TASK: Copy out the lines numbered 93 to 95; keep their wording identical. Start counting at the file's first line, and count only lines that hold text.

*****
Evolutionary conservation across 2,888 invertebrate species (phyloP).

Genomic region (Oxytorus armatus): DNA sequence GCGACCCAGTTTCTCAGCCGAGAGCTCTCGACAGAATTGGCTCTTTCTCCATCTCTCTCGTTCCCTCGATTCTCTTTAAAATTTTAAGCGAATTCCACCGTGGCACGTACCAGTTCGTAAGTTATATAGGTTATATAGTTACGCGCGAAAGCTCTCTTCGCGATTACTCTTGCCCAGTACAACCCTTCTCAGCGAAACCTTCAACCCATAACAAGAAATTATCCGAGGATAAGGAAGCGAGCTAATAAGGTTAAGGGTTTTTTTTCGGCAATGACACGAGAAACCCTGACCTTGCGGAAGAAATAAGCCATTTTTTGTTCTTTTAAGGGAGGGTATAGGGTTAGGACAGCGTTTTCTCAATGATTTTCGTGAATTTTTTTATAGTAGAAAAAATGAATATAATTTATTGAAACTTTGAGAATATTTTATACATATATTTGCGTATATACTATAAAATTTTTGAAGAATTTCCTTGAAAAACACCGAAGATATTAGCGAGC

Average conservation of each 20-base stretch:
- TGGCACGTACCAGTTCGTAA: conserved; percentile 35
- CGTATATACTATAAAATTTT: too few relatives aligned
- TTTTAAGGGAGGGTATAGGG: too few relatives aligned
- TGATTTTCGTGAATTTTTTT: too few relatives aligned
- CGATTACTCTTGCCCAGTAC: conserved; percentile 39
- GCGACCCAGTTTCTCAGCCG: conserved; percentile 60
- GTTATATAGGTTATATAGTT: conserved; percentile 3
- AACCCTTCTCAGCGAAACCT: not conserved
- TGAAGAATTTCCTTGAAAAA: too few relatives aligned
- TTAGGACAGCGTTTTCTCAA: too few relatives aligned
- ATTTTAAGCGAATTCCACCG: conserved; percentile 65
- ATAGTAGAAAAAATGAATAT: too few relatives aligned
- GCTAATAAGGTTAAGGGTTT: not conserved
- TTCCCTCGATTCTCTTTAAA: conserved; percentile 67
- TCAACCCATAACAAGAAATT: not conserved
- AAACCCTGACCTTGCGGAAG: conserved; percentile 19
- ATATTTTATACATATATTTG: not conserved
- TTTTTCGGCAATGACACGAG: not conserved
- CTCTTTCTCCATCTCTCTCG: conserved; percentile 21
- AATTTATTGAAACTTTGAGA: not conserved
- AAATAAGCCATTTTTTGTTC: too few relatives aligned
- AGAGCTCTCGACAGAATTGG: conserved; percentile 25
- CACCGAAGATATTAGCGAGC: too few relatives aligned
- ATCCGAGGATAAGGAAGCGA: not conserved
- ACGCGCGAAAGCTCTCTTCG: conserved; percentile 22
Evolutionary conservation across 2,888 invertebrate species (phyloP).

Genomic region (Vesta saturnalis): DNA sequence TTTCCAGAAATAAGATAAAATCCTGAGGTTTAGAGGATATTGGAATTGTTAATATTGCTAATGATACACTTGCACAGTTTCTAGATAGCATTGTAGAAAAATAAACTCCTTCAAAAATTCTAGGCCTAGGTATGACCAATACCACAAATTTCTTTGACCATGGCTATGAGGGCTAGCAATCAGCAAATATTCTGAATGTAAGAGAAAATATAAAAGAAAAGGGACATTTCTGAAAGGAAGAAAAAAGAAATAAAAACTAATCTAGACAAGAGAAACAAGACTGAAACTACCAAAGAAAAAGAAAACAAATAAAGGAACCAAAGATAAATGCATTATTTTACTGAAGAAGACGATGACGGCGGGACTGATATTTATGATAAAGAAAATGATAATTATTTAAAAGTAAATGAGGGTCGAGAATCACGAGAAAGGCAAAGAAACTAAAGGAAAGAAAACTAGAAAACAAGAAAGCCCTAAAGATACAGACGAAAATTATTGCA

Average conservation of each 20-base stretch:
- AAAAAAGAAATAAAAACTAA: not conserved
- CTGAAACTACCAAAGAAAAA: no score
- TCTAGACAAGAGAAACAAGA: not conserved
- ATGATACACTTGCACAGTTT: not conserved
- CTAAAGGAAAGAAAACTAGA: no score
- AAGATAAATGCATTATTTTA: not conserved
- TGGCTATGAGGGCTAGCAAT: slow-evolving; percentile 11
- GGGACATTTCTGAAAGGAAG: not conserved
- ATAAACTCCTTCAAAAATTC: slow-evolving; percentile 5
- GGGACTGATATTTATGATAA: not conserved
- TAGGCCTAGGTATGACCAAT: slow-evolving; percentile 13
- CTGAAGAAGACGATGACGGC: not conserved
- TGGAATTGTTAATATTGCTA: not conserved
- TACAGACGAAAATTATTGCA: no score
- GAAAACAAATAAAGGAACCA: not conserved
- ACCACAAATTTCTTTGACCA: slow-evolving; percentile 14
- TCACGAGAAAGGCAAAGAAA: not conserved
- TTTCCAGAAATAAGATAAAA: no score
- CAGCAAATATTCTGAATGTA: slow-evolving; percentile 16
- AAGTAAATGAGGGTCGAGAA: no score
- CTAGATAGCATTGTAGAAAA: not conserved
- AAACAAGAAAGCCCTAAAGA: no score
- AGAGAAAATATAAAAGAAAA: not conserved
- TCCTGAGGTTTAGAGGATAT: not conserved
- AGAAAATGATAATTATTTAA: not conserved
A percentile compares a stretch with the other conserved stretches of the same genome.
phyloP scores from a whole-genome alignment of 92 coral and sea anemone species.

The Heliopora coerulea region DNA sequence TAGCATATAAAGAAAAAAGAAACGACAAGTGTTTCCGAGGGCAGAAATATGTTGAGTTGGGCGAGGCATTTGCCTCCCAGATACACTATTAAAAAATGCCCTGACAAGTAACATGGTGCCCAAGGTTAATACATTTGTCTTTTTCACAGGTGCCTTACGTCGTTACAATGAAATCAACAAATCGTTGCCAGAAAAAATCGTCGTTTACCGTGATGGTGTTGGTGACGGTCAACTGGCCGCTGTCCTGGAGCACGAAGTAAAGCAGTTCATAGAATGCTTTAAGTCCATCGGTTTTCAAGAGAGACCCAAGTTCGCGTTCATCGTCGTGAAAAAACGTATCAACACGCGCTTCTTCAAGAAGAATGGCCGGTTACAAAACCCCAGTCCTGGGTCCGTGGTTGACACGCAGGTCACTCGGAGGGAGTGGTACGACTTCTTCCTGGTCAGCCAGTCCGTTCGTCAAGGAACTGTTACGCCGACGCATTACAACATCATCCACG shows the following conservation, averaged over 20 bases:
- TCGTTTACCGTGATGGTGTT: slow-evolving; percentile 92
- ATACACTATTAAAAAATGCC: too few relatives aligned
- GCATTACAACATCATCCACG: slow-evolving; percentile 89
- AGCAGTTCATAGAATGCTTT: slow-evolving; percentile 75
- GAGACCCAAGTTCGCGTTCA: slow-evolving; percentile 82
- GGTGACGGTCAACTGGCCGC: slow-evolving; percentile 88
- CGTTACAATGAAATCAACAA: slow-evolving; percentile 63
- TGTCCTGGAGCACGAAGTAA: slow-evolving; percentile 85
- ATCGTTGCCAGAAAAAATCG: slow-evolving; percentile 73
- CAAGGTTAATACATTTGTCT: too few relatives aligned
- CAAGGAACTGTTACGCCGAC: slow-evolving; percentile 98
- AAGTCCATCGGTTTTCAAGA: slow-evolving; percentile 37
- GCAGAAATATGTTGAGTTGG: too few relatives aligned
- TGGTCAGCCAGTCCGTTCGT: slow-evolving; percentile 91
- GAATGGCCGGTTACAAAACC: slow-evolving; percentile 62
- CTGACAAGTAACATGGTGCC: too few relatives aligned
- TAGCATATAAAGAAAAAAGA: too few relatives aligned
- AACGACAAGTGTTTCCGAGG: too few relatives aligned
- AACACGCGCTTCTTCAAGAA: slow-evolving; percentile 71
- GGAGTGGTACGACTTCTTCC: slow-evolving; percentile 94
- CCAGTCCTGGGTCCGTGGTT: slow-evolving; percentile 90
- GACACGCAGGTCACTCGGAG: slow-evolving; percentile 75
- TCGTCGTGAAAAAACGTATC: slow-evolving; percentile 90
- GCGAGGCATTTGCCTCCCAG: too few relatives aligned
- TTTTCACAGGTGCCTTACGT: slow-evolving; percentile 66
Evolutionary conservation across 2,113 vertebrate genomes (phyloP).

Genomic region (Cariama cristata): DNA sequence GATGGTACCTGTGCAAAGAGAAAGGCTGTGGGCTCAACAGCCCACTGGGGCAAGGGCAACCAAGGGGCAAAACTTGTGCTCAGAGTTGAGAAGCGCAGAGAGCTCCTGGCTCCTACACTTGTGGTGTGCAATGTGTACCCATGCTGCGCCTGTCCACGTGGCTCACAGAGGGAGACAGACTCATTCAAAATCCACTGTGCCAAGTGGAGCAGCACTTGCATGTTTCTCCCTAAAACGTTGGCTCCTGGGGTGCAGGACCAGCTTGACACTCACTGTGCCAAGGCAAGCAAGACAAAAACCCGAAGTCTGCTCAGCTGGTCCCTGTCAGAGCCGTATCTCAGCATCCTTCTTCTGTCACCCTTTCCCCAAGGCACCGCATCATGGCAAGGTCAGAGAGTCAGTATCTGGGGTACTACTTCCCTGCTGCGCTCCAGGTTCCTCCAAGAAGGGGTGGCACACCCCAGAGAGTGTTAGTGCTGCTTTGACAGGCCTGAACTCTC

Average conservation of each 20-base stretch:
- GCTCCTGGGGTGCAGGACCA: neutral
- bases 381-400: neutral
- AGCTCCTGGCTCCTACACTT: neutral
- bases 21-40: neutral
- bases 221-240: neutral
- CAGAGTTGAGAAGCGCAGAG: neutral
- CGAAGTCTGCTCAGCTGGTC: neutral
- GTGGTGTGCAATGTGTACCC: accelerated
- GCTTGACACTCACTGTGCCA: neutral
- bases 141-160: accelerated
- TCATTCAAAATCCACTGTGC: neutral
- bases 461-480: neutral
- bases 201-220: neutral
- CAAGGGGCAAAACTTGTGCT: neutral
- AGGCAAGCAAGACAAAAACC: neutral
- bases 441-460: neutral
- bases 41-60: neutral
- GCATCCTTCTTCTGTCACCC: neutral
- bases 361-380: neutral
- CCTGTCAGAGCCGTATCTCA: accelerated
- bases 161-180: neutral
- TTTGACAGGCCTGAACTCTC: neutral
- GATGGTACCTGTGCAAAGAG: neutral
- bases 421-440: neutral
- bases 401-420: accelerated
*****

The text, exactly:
- CAGAGTTGAGAAGCGCAGAG: neutral
- CGAAGTCTGCTCAGCTGGTC: neutral
- GTGGTGTGCAATGTGTACCC: accelerated